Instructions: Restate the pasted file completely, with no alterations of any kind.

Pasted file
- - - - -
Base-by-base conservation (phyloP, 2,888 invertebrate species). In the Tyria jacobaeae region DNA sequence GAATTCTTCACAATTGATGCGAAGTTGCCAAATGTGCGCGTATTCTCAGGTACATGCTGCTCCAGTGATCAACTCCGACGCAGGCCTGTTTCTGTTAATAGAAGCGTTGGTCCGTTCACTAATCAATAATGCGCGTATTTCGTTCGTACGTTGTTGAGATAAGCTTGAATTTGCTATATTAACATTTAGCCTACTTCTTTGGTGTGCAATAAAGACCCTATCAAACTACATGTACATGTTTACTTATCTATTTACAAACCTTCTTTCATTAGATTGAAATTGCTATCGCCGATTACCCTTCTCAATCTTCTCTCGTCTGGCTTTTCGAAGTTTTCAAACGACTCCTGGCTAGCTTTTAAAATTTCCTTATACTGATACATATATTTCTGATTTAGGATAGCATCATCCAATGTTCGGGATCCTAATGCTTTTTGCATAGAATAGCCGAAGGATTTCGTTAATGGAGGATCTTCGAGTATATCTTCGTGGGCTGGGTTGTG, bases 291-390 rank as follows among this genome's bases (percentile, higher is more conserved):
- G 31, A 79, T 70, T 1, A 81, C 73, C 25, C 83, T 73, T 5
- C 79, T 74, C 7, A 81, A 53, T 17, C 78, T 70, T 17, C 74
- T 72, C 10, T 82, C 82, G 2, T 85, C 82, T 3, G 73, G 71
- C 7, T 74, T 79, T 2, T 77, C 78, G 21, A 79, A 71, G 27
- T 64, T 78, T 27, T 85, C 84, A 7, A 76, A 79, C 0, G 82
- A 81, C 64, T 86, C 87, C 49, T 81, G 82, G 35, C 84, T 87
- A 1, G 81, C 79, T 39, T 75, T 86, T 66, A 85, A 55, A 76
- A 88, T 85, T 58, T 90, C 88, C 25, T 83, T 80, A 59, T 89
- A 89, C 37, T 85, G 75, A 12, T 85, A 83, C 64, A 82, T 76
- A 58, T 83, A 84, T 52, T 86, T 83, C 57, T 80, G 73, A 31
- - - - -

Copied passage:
Base-by-base conservation (phyloP, 2,888 invertebrate species). In the Tyria jacobaeae region DNA sequence GAATTCTTCACAATTGATGCGAAGTTGCCAAATGTGCGCGTATTCTCAGGTACATGCTGCTCCAGTGATCAACTCCGACGCAGGCCTGTTTCTGTTAATAGAAGCGTTGGTCCGTTCACTAATCAATAATGCGCGTATTTCGTTCGTACGTTGTTGAGATAAGCTTGAATTTGCTATATTAACATTTAGCCTACTTCTTTGGTGTGCAATAAAGACCCTATCAAACTACATGTACATGTTTACTTATCTATTTACAAACCTTCTTTCATTAGATTGAAATTGCTATCGCCGATTACCCTTCTCAATCTTCTCTCGTCTGGCTTTTCGAAGTTTTCAAACGACTCCTGGCTAGCTTTTAAAATTTCCTTATACTGATACATATATTTCTGATTTAGGATAGCATCATCCAATGTTCGGGATCCTAATGCTTTTTGCATAGAATAGCCGAAGGATTTCGTTAATGGAGGATCTTCGAGTATATCTTCGTGGGCTGGGTTGTG, bases 291-390 rank as follows among this genome's bases (percentile, higher is more conserved):
- G 31, A 79, T 70, T 1, A 81, C 73, C 25, C 83, T 73, T 5
- C 79, T 74, C 7, A 81, A 53, T 17, C 78, T 70, T 17, C 74
- T 72, C 10, T 82, C 82, G 2, T 85, C 82, T 3, G 73, G 71
- C 7, T 74, T 79, T 2, T 77, C 78, G 21, A 79, A 71, G 27
- T 64, T 78, T 27, T 85, C 84, A 7, A 76, A 79, C 0, G 82
- A 81, C 64, T 86, C 87, C 49, T 81, G 82, G 35, C 84, T 87
- A 1, G 81, C 79, T 39, T 75, T 86, T 66, A 85, A 55, A 76
- A 88, T 85, T 58, T 90, C 88, C 25, T 83, T 80, A 59, T 89
- A 89, C 37, T 85, G 75, A 12, T 85, A 83, C 64, A 82, T 76
- A 58, T 83, A 84, T 52, T 86, T 83, C 57, T 80, G 73, A 31